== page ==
My beloved husband, Kent, died in January 2012, 3 years after diagnosis of a brain tumour. Our son was 2 1/2 and our daughter 3 months old. He and I were far too young. I am now hurtling through the black space of life without him.

Thursday, 26 April 2012


In my wildest dreams
I'll leave the light on for you
We can sit on the sofa
You'll cuddle me and I'll cry
And we'll be happy forever

In my wildest dreams
I'll make you a pizza
We can have one of those fruit bowls with yoghurt
Give me some warning
And I'll get you some oranges

In my wildest dreams
You'll have a word with Him
Tell Him we need you, just for 40 years
Give me some warning
And we can come and pick you up

Wednesday, 25 April 2012

The Hard Days

As many of you know, I got through a big weekend recently. Our 10th Wedding Anniversary. Easter. Celebrations of a miracle and victory over death. A long weekend where "everyone else" had their husband at home. A trip to the cemetery. My 19th anniversary as a Christian. Our first trip to my mother-in-law's without Kent. A trip to the zoo without him.

Like the first time I looked after the kids without any help, it was either going to be a complete train wreck, or a great success. It wasn't a train wreck. I made it work. (And I had help). I bought myself flowers - I was reluctant, but I knew Kent would want me to. I looked through wedding photos with the little guy, who helped to make it fun. I had visitors. I did it, I gave it my best, and I got out the other side.

And then it was Tuesday, and the train wreck began. It seems for me at the moment, it's the ordinary days that are the hardest. Anniversaries and big days are hard, we all know that. And maybe in the future they will be the times I grieve the most. But right now I'm grieving all the the time, and I miss Kent in the ordinary, not just the special. I really steeled myself for the weekend, but when it was back to a normal old day, the steel turned to cotton wool.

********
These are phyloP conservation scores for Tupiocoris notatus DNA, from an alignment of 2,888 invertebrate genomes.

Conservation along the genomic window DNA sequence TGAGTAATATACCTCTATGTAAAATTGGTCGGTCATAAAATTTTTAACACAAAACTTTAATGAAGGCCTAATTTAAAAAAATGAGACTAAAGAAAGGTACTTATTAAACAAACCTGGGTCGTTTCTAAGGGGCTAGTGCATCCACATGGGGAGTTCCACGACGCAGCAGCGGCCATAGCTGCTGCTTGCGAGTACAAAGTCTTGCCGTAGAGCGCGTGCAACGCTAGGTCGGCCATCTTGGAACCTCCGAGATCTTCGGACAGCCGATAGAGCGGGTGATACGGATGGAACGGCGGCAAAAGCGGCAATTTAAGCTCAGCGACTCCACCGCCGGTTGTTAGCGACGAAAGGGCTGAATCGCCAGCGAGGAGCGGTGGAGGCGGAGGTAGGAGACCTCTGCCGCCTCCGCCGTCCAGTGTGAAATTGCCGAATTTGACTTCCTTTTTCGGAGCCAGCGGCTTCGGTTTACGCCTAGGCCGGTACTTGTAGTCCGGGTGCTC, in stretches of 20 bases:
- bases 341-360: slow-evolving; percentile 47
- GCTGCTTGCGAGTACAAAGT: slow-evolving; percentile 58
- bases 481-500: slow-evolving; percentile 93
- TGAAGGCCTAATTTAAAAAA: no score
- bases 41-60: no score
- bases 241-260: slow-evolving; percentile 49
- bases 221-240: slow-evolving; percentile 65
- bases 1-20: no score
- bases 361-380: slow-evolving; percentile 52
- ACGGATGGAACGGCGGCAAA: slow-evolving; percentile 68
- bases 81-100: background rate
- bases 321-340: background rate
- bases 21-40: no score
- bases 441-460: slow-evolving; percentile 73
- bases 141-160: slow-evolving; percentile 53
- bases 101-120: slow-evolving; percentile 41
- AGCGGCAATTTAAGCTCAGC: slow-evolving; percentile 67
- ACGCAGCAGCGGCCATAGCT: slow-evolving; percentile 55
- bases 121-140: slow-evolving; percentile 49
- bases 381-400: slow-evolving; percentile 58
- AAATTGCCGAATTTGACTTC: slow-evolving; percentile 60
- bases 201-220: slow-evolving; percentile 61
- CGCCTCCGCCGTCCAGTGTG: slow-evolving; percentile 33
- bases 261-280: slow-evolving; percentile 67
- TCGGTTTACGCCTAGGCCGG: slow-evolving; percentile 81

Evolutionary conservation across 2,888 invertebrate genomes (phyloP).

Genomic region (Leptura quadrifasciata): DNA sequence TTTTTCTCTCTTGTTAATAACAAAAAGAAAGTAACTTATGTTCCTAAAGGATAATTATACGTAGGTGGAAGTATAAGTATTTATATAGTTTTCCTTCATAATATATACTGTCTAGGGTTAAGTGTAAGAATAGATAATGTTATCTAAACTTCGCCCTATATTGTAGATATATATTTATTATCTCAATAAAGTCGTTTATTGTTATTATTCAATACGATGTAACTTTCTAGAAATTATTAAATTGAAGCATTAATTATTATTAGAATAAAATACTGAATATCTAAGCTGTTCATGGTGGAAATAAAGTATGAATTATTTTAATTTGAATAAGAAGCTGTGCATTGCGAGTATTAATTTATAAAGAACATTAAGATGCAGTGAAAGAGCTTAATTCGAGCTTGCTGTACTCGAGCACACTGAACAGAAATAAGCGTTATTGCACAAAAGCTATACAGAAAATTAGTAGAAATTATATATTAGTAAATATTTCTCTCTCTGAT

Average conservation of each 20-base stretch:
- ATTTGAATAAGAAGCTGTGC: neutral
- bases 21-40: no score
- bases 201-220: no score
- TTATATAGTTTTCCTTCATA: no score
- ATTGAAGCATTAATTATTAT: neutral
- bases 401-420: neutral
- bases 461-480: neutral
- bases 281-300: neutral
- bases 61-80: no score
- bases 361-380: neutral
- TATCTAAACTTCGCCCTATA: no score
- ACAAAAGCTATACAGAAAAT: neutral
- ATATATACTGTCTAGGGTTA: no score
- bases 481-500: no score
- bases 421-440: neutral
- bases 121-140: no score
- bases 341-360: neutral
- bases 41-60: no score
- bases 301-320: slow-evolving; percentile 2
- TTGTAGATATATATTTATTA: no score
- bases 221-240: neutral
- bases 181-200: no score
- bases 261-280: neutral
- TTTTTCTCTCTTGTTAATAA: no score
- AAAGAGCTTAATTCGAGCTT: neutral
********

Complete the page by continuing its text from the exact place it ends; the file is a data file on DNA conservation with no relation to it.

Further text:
I miss him every day, in everything.

Friday, 20 April 2012


"And this is for your lonesome tears I never dried
And this is for you hanging in in the hope that it never dies."

Dave Dobbyn, Beside You

Thursday, 19 April 2012

In an Accident

I was gobsmacked to be asked, sometime in February, what I had been up to and what my plans were now. What have I been up to? I've just been hit by a truck and actually I'm still under the wheels and bleeding and you want to know what I've been up to???

You see even though we were told the truck was coming and we were going to be hit, that doesn't make it hurt any less. And let it be said loud and clear: Just because it was expected doesn't make it acceptable. In fact I'll say it again: Just because Kent's death was expected, that does not make it acceptable. This was not meant to be. This was not supposed to happen. This illness was an accident.

Wednesday, 18 April 2012


I'm sitting on the kitchen floor playing with the little guy and I look at his arms where freckles are beginning to appear and I think they are going to look just like his Daddy's arms, and I am absolutely suffocated by the fact that Kent will never see the little guy's arms looking like his and their arms will never again lay side by side. Suffocated.

Tuesday, 17 April 2012

Mind vs Body

Here are a few things I wrote about grief in the early days. The intensity of the first couple of things is less now. It's still there, but on a different scale.

  • It's not possible to do normal things or talk about normal things for long. The pressure inside, the need to  return to grieving, starts to build, almost to the point of panic.
  • Even if your mind is doing other things, your body doesn't forget. Your body starts to drag, your legs are wading through mud. 
  • It is possible to think about normal things and do normal things while you are grieving. It is possible to laugh and enjoy things while at the same time still feel huge pain.
  • Grief affects your lungs. So during those times when you're in so deep and you think "all I have to do is keep breathing," even that becomes difficult.
  • It's an effective weight loss programme.

Sunday, 15 April 2012

How it is

"There was a time when men were kind
When their voices were soft
And their words inviting
There was a time when love was blind
And the world was a song